Despite the fact that laughter was now back in our lives, I still needed a way to channel all of the emotions I continued to experience on a daily basis. Even after I began to get my brain around what Down syndrome meant, there were so many things I never expected: stares that seemed to last just a little too long, friends who pulled away and disappeared into the woodwork, people informing me, “Them Down syndromes are so loving.” I even had an old friend call me days after Gabriel was born to tell me to start praying really hard, because she believed my son was the work of Satan. Needless to say, that was the last I talked with her. However, that conversation is the basis of one of the scenes in the play that shows the absurdity of some people’s ignorance toward people with disabilities.

Although I was trained as an actor and had just finished working as a writer for Nickelodeon on their Live tour, I had never written a play. I had written monologues for friends when they were in need of new audition material, but a play was a completely different animal. My biggest challenge was how to tell the story of becoming Gabriel’s father while I continued to live the role every day. I hoped it would work itself out. The play that began to emerge, however, was just awful. I had made myself look like a martyr-a lot of, “Woe is me. I hate my life. Your life is so much easier than mine.”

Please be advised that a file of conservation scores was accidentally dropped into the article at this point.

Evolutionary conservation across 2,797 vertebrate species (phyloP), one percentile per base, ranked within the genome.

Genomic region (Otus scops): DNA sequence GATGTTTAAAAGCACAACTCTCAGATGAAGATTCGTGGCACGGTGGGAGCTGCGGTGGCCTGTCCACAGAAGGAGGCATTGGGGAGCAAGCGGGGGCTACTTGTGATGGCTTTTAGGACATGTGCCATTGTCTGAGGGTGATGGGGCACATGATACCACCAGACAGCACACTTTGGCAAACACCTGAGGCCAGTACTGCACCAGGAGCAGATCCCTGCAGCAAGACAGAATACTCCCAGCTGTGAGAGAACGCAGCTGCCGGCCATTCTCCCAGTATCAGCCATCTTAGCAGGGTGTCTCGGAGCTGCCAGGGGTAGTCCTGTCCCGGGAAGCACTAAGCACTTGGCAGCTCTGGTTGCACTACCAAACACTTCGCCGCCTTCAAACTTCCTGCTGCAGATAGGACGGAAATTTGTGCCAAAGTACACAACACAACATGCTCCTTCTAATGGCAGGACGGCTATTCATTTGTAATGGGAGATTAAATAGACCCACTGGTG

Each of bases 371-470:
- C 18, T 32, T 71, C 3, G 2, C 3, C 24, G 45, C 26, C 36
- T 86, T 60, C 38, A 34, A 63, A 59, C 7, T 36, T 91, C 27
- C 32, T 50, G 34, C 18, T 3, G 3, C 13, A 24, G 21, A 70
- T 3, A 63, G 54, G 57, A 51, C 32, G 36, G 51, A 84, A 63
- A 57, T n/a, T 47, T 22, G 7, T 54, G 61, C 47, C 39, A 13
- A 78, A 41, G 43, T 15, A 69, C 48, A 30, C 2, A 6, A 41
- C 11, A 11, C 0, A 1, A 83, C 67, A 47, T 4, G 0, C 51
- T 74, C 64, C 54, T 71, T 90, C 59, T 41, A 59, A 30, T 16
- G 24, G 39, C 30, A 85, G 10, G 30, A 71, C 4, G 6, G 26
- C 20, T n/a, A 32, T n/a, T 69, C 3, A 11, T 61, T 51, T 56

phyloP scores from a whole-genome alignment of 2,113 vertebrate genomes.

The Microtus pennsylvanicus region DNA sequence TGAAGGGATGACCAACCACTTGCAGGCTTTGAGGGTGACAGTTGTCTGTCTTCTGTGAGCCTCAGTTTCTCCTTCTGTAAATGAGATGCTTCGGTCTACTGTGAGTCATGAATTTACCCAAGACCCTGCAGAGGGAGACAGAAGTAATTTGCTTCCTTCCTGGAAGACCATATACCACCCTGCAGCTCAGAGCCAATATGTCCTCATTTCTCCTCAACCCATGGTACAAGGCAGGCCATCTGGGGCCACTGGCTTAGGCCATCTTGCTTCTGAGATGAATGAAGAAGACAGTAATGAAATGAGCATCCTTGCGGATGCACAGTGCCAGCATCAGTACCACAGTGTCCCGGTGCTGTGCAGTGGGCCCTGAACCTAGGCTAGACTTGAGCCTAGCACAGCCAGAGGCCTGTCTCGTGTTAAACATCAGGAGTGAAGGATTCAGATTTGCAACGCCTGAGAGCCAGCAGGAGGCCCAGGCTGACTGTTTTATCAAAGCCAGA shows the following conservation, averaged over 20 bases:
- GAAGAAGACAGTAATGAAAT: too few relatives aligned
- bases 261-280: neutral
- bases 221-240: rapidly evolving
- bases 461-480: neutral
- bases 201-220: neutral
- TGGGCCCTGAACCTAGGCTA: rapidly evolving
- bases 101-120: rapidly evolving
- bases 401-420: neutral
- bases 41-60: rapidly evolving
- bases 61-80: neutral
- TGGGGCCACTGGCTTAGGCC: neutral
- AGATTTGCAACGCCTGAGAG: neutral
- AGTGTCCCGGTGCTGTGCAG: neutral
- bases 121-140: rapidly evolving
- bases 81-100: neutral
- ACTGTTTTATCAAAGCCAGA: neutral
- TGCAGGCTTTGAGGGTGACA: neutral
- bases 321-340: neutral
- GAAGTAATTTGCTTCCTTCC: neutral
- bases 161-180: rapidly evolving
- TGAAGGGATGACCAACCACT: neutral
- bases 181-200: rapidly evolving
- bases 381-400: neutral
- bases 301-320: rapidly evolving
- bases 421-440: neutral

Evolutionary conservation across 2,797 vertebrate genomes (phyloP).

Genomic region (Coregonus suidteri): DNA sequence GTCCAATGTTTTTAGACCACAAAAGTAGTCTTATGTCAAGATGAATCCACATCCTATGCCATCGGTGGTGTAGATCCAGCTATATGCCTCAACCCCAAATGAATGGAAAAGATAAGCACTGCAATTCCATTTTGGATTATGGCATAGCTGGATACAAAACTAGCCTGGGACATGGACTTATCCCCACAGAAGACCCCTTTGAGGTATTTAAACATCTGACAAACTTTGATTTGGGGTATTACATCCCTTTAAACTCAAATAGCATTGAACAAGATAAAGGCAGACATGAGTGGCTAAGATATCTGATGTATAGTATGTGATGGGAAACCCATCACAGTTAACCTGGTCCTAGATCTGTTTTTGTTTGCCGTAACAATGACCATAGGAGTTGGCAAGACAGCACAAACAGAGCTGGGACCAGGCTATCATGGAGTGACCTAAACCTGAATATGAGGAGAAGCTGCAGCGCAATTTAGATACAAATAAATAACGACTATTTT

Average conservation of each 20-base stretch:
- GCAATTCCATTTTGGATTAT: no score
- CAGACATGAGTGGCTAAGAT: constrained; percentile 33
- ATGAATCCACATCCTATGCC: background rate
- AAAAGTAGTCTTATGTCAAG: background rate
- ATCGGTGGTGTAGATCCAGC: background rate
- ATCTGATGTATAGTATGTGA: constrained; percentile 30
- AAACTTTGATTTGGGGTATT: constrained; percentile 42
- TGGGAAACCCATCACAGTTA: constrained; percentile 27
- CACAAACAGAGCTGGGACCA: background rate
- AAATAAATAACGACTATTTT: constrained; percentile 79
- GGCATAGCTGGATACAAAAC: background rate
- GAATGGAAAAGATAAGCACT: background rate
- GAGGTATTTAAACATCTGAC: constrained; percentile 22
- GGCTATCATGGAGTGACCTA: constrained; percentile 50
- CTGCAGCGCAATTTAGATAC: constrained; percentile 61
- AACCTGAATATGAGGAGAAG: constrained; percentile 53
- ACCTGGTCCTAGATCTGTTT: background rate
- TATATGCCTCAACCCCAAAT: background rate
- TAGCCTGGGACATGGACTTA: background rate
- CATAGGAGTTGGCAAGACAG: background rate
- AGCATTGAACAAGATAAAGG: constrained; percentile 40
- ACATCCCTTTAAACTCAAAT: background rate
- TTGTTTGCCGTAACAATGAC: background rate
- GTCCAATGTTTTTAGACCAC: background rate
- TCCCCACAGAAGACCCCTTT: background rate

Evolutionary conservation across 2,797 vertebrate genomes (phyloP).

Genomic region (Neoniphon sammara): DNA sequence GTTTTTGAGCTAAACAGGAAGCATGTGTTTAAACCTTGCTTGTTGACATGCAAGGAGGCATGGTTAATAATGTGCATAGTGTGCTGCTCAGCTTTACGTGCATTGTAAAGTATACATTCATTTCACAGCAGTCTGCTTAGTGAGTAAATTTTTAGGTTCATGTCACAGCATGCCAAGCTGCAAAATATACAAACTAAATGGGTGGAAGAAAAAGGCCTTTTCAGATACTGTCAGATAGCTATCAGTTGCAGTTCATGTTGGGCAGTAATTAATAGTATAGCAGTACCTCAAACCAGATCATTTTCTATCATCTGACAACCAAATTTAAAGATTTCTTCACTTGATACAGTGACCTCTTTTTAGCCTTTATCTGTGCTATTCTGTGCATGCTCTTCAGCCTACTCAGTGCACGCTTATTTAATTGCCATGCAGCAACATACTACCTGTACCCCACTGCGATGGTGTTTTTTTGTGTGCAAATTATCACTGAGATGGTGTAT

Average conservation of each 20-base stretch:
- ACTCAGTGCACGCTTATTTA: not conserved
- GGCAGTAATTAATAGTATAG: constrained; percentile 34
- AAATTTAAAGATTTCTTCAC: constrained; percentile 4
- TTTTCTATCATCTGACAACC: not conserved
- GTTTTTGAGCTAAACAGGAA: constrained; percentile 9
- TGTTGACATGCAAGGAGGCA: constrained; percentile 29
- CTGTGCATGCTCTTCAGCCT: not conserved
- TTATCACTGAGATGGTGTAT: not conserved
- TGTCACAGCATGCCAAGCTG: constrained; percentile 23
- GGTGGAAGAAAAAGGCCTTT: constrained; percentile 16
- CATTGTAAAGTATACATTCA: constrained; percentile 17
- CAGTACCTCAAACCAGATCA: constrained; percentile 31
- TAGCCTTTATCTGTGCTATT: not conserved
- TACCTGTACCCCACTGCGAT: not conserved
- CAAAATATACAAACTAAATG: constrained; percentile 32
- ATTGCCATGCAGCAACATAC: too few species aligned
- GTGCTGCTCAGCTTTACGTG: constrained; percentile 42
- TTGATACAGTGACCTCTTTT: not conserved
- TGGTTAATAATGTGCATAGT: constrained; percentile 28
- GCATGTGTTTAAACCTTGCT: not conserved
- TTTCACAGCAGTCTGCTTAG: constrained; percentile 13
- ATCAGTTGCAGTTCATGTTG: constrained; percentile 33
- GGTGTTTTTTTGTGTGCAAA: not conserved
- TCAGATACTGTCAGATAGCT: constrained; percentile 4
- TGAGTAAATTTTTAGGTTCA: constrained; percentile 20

Thankfully, I came to my senses and realized that no one would sit through such drivel. So I walked away. When I returned to writing I was resolved to share only the truth, to be unflinchingly honest and expose myself warts and all. If I was going to tell the story the right way, I couldn’t pull any punches and there were two other people counting on me to get it right-Rachel and Gabriel. I was going to be writing about some pretty intimate details.

Cullen Douglas with his family
Cullen Douglas with his family